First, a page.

“Is it even possible, is it logical, is it reasonable for us to treat people who have lost their mind by making them live amongst others who have lost theirs too?”1
– Ugo Cerletti, M.D., 1949
|Electroconvulsive therapy machine on display at Glenside Museum. Photo by Rodw on Wikimedia. CC BY-SA 4.0.|
Dr. Ugo Cerletti (1877–1963) trained as a neurologist and had a special interest in the gross and microscopic changes in the brain in neurologic and psychiatric conditions. He was the head of the Neurobiological Institute of the Psychiatric Hospital of Milan from 1919–1924. In 1935 he became chair of the department of mental and neurological diseases at the University of Rome La Sapienza. Cerletti experimented with the possibility of using electric current to produce convulsions in animals.2 The thinking among neurologists at the time was that convulsions could prevent schizophrenia, and that epilepsy and schizophrenia were “antagonistic.” Induced convulsions might be a way, then, of treating schizophrenia.
In the early 1930s, psychiatrist Ladislaus Meduna (1896–1964) produced convulsions in patients with schizophrenia by giving intramuscular injections of various chemical substances. He eventually decided upon pentylenetetrazol, a cardiac and respiratory stimulant that produces convulsions at high doses. This drug, called “Cardiazol” in Europe and “Metrazol” in the US, was dangerous and produced disturbing sensations in patients before the convulsions started.3 At about the same time, Dr. Manfred Sakel (1900–1957), a neurophysiologist and psychiatrist in Vienna, treated patients with schizophrenia with insulin, inducing hypoglycemic convulsions and coma. This, too, was a dangerous procedure. In addition, insulin was extremely expensive.4 This approach, as well as Meduna’s Cardiazol treatments, were stopped after Ugo Cerletti’s introduction of the use of electric currents.
Cerletti’s early experiments with animals involved placing electrodes at both ends of the animal, a “head-to-tail” administration of electric current. This current would pass through the heart, producing arrythmias or cardiac arrest, killing the animal.5 According to legend, Dr. Cerletti observed that in slaughterhouses, cattle would get an electric shock to the head only, which caused the animal to convulse and fall down, making it easier to cut its throat.6 Cerletti and his assistant, Dr. Lucio Bini, tried this technique on hundreds of pigs and dogs and examined their brains in order to detect any possible damage from the electricity or from the seizure it produced. Cerletti was a skilled neuropathologist, and he saw no evidence of damage. The two researchers developed a machine that could safely give electroconvulsive treatment to patients. In 1938, they encountered a man brought in by the police to the hospital, who was delirious and hallucinating. He could not say who he was nor answer any other questions. They gave him a series of eleven convulsion-producing electric shocks, which brought him back to his premorbid state.7
Cerletti and Bini described their results at a conference in Rome and at an international congress in Copenhagen in 1939. Their method was quickly adopted in Europe, being safer, cheaper, and more easily administered than Cardiazol or insulin treatments. It was first used in the US in 1940.8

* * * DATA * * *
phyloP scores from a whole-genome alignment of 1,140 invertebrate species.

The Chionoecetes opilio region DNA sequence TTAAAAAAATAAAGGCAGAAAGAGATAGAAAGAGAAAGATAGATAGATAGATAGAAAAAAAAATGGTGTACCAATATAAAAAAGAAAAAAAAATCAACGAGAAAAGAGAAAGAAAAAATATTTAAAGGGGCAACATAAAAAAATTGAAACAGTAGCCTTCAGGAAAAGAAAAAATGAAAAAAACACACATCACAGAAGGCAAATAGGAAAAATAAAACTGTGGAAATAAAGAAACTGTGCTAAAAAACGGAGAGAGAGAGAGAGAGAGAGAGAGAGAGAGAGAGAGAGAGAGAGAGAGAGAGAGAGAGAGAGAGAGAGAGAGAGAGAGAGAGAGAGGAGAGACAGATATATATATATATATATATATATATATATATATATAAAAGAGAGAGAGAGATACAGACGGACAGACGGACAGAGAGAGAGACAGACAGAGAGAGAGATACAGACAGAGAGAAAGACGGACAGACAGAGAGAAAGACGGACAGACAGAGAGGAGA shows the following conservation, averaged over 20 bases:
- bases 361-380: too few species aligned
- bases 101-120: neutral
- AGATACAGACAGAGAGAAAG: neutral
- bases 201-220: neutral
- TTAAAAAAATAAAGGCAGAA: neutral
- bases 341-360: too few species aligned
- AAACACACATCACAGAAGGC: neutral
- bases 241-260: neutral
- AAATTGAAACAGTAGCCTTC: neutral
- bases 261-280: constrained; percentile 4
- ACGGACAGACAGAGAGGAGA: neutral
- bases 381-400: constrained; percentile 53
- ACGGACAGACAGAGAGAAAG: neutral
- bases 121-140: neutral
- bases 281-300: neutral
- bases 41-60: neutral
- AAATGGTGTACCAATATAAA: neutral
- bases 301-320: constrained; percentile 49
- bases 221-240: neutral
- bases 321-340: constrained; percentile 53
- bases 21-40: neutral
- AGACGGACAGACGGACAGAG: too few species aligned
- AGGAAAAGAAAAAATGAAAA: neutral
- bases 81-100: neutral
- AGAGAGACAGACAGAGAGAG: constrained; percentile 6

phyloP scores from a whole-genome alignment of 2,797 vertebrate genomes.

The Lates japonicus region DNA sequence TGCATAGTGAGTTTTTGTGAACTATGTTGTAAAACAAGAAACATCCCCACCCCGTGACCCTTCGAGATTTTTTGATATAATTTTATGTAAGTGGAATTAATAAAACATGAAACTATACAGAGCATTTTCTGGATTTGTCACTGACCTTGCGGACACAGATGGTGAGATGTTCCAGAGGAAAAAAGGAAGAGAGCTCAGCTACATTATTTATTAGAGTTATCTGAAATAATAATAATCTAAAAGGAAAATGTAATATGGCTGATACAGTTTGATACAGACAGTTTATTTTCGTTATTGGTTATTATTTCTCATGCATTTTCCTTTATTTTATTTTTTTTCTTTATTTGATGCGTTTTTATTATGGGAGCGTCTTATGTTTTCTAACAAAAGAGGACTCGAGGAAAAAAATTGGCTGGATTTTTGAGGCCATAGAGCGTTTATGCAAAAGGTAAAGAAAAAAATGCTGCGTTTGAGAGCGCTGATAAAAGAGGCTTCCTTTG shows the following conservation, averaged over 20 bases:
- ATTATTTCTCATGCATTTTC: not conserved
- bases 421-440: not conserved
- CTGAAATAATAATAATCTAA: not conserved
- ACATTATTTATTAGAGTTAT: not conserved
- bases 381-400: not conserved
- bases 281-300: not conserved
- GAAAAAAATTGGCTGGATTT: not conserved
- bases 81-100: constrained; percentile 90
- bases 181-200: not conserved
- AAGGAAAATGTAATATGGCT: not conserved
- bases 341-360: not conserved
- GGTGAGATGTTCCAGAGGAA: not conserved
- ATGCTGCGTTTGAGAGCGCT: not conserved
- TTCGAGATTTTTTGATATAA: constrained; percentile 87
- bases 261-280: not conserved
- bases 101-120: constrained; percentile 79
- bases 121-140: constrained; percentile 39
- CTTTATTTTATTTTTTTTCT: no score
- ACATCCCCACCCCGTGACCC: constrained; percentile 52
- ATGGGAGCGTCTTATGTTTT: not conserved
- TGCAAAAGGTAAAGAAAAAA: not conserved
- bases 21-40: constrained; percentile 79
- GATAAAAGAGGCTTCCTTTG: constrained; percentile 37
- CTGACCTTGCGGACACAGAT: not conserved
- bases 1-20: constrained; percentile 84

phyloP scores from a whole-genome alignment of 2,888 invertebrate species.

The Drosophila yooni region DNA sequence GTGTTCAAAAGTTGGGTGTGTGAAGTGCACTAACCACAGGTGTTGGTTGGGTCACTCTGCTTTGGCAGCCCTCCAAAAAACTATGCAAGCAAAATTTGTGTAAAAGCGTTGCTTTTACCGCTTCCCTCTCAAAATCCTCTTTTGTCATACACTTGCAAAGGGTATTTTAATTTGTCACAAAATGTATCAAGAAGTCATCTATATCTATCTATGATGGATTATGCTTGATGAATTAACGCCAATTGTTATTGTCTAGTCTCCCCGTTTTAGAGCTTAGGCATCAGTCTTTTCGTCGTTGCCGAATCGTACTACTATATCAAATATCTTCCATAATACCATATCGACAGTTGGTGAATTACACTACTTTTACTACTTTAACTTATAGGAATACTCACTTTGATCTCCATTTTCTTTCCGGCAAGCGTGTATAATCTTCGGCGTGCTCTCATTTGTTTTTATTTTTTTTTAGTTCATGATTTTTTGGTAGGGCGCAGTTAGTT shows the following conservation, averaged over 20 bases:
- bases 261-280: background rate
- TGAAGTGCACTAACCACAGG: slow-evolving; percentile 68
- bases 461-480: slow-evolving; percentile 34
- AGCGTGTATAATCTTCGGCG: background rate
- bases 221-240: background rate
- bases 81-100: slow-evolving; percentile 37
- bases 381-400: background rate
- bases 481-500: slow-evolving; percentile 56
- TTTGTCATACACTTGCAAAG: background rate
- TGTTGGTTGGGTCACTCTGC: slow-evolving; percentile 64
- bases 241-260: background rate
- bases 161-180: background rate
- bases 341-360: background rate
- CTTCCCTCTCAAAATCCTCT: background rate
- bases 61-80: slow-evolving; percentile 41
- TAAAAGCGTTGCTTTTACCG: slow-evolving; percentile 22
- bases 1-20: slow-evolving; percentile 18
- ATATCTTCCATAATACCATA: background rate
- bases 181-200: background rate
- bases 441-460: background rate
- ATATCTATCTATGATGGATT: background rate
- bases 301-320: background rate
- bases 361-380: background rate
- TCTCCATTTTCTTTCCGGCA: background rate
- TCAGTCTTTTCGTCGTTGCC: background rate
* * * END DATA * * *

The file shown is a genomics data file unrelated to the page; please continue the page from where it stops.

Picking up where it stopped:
Electroconvulsive therapy (ECT) is used today for the treatment of severe mental illness that has not responded to other (that is, pharmacologic) treatment.9 The development of psychotropic medications in the 1950s and 1960s made it possible to treat fewer patients with ECT, but ECT is still considered safe and effective. About 100,000 people each year receive ECT in the US.10
Today, a patient receiving ECT receives a general anesthetic and a muscle relaxant. An intravenous line is placed for any medication that might unexpectedly be needed during the treatment. The patient’s blood pressure, heart rate, electrocardiogram, blood oxygenation, electroencephalogram, and electromyogram (measuring muscle activity) are all electronically monitored. The mortality from ECT is about two deaths per 100,000 treatments, mostly from underlying cardiovascular disorders.11
- Carlo Patriarca et al. “Ugo Cerletti, Pathologica and electroconvulsive therapy.” Pathologica, 113(6), 2021.
- Stefan Pallanti. “Ugo Cerletti (1877-1963).” American Journal of Psychiatry, April 1, 1999.
- “Pentylentetrazol.” Wikipedia.
- Gianni Faedda et al. “The origins of electroconvulsive therapy: Prof. Bini’s first report on ECT.” Journal of Affective Disorders, 120, 2010.
- Robert Kaplan. “The man who first used ECT: Ugo Cerletti.” Psychiatric Times, May 18, 2021. https://www.psychiatrictimes.com/view/ugo-cerletti.
- “Ugo Cerletti.” Wikipedia.
- Pallanti, “Ugo Cerletti.”
- Antonio Metastasio and David Dodwell. “A translation of ‘L’elettroshock’ by Cerletti & Bini, with an introduction.” Eur J Psychiatr, 27(4), 2013.
- Bruce Wright. “An historical review of ECT.” Jefferson Journal of Psychiatry, 8(2),
- Max Fink. “Electroshock revisited.” American Scientist, 88(2), 2000.
- Emiliano Loria. “A desirable convulsive threshold. Some reflections about electroconvulsive therapy (ECT).” European Journal of Analytic Philosophy, 16(2), 2020.
HOWARD FISCHER, M.D., was a professor of pediatrics at Wayne State University School of Medicine, Detroit, Michigan.